El Norte, a Monterrey-based Mexican newspaper, reported on 18 April 2006 that supporters of the EZLN and members of the Frente Amplio Opositor (FAO), led by Rodolfo Olguín Ruiz, coordinator of the Other Campaign, blocked access to the Canadian firm Minera San Xavier in the San Luis Potosí municipality in protest of the [translation] "aggression" that company employees committed against two of their activists as well as the mine's pollution of the community.
Associated Press (AP) reported on 1 May 2006 that along with thousands of union members, the Zapatistas marched in México City for Labour Day, and Marcos announced in front of about 2,000 people that the Zapatistas are boycotting all North American products in support of exploited Mexican immigrants.
AFP reports that in May 2006, following police attempts to evict street vendors from the town of San Salvador Atenco, near México City, clashes broke out during which police officers were kidnapped, many were hurt and a youth was killed (9 May 2006). Police retaliation for the kidnappings included an operation in which at least 2,000 police officers arrested 211 people (AFP 9 May 2006). Reforma reported that militants of the Other Campaign gathered in San Salvador Atenco, where they called for the establishment of road blockades and demonstrations in order to pressure the government to release the detainees (7 May 2006). AFP reported that 200 EZLN militants left Chiapas to participate in the protests (29 June 2006). Furthermore, Reuters reported on 2 July 2006 that subcomandante Marcos led a march through the capital of Mexico of approximately 3,000 people in protest of events in San Salvador Atenco, as well as against the presidential campaign.
NOTIMEX reported that in early November 2006, Zapatistas formed blockades in the Sierra and Altos of Chiapas in support of actions carried out by the Popular Assembly of the Peoples of Oaxaca (Asamblea Popular de los Pueblos de Oaxaca, APPO), and also to demand that the governor leave office (1 Nov. 2006a). About 150 EZLN members also marched to the Hemiciclo in Juárez and blocked the junction of the Insurgentes and Paseo de la Reforma road, planning to join the APPO hunger strike (NOTIMEX 1 Nov. 2006b). El Norte reported on 2 November 2006 that thousands of EZLN supporters blocked 15 stretches of federal and state roads in different regions in Chiapas, including Los Altos, Selva, Norte and Fronteriza, to protest against the [translation] "repression" in Oaxaca. The NOTIMEX agency indicated that in Oaxaca, teachers were demanding better benefits and calling for the governor to step down (19 June 2006). AFP noted that in support of the opponents of Oaxaca state, the EZLN established at least 6 blockades in Los Altos de Chiapas, with five near the city of Cristóbal de las Casas (20 Nov. 2006).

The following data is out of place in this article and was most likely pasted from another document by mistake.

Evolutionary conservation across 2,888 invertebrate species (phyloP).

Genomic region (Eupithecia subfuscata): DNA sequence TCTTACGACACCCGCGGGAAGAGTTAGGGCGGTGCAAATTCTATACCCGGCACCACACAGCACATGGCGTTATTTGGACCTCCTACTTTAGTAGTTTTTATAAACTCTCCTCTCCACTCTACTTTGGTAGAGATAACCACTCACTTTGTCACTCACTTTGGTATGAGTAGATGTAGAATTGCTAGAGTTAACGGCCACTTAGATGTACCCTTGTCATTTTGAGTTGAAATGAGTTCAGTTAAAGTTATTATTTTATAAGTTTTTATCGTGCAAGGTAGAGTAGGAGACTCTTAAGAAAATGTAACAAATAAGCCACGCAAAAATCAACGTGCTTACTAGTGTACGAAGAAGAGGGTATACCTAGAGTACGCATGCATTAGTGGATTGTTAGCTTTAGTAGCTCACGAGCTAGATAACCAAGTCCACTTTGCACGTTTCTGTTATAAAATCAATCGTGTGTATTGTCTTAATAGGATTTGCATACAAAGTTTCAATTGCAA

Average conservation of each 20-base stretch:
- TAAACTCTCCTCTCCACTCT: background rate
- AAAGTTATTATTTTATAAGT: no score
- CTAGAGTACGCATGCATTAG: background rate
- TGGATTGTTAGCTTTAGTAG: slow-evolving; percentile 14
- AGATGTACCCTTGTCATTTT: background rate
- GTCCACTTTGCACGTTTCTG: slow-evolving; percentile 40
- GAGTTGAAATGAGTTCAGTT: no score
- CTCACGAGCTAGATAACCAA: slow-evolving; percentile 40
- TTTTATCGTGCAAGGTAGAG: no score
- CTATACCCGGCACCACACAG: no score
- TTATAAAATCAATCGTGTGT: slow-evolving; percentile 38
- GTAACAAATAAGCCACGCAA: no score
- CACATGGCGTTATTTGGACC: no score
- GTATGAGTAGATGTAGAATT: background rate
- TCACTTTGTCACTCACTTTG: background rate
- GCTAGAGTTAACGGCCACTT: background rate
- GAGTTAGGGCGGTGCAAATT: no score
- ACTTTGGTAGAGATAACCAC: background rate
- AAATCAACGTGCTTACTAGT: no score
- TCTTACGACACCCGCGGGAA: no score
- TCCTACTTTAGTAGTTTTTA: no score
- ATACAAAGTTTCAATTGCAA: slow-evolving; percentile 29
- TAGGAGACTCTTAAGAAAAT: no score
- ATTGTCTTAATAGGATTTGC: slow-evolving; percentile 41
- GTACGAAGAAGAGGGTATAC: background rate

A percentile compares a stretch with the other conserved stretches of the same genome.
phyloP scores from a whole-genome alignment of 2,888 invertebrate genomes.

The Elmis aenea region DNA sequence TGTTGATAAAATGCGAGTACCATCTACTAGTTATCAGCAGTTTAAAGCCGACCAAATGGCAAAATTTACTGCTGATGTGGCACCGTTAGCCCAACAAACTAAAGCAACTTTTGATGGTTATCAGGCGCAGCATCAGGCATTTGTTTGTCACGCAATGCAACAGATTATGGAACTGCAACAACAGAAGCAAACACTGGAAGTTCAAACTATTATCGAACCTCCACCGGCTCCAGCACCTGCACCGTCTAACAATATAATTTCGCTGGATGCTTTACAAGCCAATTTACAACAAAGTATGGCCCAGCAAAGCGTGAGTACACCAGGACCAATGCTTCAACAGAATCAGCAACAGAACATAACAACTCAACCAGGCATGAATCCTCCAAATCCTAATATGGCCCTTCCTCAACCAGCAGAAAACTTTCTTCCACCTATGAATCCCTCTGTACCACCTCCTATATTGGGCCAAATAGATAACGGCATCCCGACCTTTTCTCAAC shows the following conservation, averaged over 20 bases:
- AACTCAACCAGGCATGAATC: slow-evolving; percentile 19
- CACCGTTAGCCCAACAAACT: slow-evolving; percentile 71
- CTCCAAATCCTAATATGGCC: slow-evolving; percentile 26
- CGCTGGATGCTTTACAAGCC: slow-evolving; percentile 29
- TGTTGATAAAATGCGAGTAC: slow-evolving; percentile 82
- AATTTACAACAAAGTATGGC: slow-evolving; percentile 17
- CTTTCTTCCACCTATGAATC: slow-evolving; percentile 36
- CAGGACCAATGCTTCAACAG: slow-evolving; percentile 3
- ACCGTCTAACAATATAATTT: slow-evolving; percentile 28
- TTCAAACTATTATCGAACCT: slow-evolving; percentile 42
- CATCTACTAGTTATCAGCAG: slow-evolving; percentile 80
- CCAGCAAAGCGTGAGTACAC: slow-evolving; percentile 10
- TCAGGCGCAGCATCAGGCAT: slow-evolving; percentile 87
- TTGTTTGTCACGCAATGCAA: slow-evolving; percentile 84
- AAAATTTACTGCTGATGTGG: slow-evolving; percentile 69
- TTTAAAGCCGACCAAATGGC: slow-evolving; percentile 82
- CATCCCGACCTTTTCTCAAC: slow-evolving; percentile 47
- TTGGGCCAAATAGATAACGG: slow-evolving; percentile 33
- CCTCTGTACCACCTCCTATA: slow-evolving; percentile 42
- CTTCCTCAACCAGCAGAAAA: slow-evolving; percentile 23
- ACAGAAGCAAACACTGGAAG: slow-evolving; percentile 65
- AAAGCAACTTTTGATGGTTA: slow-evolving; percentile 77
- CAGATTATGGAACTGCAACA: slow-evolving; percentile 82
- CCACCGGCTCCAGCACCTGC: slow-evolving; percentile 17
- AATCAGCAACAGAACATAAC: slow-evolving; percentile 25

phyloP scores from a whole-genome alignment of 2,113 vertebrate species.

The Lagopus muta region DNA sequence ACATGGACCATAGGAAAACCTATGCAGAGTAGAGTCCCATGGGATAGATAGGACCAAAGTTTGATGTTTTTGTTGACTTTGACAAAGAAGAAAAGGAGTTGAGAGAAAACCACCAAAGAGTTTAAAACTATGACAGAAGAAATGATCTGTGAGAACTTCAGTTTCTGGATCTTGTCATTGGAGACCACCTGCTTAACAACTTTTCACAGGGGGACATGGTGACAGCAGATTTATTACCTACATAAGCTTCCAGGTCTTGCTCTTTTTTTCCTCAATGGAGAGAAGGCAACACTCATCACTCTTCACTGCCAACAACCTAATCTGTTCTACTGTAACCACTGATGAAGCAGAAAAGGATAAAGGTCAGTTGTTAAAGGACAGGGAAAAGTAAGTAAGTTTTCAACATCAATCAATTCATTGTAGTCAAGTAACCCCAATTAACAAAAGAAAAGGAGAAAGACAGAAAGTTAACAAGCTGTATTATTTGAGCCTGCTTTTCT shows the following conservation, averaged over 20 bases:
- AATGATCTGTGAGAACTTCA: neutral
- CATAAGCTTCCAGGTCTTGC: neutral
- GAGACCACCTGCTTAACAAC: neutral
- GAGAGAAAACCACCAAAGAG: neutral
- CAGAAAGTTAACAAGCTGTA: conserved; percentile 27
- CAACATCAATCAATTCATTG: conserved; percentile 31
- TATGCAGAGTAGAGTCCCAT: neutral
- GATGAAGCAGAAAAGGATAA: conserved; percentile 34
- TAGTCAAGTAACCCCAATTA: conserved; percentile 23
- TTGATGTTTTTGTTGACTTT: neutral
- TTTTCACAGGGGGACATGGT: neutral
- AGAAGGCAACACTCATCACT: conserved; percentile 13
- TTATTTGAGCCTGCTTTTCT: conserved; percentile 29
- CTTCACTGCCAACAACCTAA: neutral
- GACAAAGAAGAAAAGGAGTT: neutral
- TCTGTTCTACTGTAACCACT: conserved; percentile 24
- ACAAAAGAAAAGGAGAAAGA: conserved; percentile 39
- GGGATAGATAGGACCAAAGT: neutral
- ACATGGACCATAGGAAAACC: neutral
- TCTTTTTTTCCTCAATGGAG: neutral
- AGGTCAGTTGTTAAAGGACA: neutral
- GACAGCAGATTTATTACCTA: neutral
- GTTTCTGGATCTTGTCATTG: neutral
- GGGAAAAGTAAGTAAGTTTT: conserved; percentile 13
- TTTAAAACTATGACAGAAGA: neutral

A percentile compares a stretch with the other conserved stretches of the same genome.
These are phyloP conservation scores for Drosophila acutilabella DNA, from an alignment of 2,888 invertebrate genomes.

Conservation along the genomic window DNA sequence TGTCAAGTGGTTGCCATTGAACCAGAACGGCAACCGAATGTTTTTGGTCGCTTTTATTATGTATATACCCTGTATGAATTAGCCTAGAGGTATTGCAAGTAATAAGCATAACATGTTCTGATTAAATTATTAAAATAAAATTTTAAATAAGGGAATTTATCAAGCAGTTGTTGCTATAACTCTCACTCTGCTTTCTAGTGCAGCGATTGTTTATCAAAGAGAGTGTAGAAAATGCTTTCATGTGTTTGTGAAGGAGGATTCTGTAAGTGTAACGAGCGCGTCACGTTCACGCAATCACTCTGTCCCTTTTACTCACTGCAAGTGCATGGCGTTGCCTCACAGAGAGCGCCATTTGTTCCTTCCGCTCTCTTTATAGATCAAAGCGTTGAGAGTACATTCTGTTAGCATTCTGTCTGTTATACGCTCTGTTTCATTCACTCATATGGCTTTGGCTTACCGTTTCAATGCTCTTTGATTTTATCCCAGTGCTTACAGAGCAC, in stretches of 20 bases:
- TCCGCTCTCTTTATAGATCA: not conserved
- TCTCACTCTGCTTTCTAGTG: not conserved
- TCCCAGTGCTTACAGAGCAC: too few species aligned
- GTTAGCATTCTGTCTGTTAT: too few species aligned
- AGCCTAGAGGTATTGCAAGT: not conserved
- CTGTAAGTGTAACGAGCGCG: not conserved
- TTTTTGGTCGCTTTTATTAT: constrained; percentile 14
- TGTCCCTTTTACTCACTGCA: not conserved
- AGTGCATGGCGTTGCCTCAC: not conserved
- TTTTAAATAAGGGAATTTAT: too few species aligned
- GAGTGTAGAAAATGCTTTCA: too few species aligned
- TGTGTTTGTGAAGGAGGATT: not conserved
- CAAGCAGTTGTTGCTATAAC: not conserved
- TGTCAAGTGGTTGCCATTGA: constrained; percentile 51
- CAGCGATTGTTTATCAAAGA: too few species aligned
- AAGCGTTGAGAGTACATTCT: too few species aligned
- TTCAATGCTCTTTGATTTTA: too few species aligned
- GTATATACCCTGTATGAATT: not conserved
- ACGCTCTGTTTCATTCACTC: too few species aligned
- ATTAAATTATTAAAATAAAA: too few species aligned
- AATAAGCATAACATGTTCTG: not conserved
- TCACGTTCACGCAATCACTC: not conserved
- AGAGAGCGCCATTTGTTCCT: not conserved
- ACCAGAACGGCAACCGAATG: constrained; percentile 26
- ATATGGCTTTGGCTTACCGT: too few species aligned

EZLN activities in 2007
Media sources reported that at the beginning of 2007, the 13th anniversary of the Zapatista armed uprising was marked with a commemorative meeting which was held in Oventic and included more than 2,000 participants from 44 to 48 countries, as well as EZLN militants and members of indigenous groups (El Norte 2 Jan. 2007; La Republica 4 Jan. 2007). Furthermore, NOTIMEX indicated that between 30 December 2006 and 2 January 2007, the EZLN held the first meeting between the Zapatista village and the villages of the world (Primer Encuentro Entre los Pueblos Zapatistas y los Pueblos del Mundo) in Oventic, which consisted of 38 different ethnic indigenous autonomous municipalities, making up the five caracoles, and those who had joined the Other Campaign internationally from 47 other countries in an exchange of experiences and dialogue (2 Jan. 2007).